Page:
Bible Q&A: Are There Degrees of Punishment and Reward in Eternity?

Are there degrees of punishment in hell and degrees of reward in heaven?

Yes.  The Bible implies varying levels of punishment for the condemned.  The “last state” of apostate Christians would be “worse” than it would have been should they had never been converted to begin with (2 Pet. 2:20-22; cf. 1 Pet. 4:17).  Certain Galilean communities were told it would be “more tolerable” for Tyre, Sidon and Sodom than for them (Matt. 11:20-24; cf. 10:15).  The knowingly disobedient would be punished more than those who had disobeyed out of ignorance (Lk. 12:47-48).

The Bible also implies varying levels of reward for the saved.  Paul knew he would have both joy and glory over converting souls (1 Thess. 2:19-20); yet he still cautioned us to seek earnest converts over superficial ones because if one’s converts did not endure, the Christian himself would still be saved…yet would also suffer “loss” of the joy and glory of knowing his work of converting those souls would be fruitful for eternity (1 Cor. 3:10-15; cf. Gal. 4:11).  This implies that the more of our converts who endure and finally arrive in heaven, the greater our joy and reward will be.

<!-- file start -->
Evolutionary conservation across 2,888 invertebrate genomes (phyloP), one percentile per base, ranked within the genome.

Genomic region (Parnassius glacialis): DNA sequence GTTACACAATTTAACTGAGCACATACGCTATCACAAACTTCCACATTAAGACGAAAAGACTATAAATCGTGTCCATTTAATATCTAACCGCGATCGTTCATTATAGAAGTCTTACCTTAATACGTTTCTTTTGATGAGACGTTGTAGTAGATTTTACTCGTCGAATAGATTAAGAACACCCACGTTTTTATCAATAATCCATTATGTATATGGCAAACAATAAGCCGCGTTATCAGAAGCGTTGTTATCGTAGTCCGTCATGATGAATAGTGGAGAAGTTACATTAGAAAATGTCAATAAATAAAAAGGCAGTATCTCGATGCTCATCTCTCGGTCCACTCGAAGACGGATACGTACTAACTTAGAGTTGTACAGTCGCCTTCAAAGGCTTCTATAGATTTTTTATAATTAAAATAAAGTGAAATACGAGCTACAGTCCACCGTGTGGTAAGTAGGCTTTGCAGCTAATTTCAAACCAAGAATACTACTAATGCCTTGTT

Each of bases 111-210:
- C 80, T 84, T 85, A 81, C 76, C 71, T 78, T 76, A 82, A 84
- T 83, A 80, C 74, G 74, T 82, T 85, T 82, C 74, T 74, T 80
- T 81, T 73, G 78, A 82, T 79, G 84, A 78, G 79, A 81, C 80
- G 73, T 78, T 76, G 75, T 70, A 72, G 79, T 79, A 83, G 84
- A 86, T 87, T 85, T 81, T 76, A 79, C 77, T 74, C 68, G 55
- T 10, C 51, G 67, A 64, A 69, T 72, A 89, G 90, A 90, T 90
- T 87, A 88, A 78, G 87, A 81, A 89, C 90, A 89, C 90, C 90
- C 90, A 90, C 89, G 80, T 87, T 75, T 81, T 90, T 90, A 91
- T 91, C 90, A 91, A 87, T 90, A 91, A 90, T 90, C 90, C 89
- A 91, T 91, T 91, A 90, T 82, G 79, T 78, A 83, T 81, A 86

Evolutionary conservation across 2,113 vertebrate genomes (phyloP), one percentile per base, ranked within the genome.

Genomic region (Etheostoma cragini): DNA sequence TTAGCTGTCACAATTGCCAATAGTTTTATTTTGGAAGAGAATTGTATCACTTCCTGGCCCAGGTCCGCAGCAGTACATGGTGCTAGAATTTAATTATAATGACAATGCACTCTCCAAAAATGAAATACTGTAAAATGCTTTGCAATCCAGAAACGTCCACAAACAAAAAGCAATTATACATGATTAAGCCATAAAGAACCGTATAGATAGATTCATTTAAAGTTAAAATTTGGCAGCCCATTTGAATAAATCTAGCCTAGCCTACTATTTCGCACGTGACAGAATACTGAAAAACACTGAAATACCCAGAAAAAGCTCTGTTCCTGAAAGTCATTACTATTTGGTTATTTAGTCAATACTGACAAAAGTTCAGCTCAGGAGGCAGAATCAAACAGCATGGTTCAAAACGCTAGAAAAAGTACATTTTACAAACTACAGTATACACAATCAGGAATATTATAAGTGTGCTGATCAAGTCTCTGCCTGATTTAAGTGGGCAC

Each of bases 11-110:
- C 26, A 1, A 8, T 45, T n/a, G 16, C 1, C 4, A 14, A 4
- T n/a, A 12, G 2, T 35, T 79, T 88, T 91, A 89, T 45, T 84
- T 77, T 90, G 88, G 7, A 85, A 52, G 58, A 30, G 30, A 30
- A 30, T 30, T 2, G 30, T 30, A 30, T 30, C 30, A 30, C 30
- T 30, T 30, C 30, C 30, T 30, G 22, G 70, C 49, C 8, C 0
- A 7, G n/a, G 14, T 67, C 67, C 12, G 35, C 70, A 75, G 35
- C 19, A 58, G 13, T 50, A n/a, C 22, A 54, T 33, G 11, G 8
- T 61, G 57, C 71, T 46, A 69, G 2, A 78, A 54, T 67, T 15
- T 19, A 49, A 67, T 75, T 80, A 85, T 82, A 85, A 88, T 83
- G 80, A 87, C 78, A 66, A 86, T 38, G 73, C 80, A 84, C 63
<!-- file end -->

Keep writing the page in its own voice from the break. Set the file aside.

Likewise, the parable of the ten minas (Lk. 19:12ff), a parable about being prepared for eternity, implies varying levels of reward for the saved.  The one who had multiplied his investment ten-fold received ten cities, the one who multiplied five-fold received five cities, etc.  They were rewarded according to their respective results.

There’s no biblical evidence that our human spirit will be fundamentally and basically changed by death.  Thus, it’s likely we will be capable of different levels of satisfaction and enjoyment in eternity, depending upon our capacity for such, since we are capable of different levels of satisfaction and enjoyment here in this life.

When Christ returns, he will “repay each person according to what he has done” (Mt. 16:27).  “According to” (kata) implies a norm, a standard by which rewards or punishments are given, thus signifying a proportionately fair dispersal.

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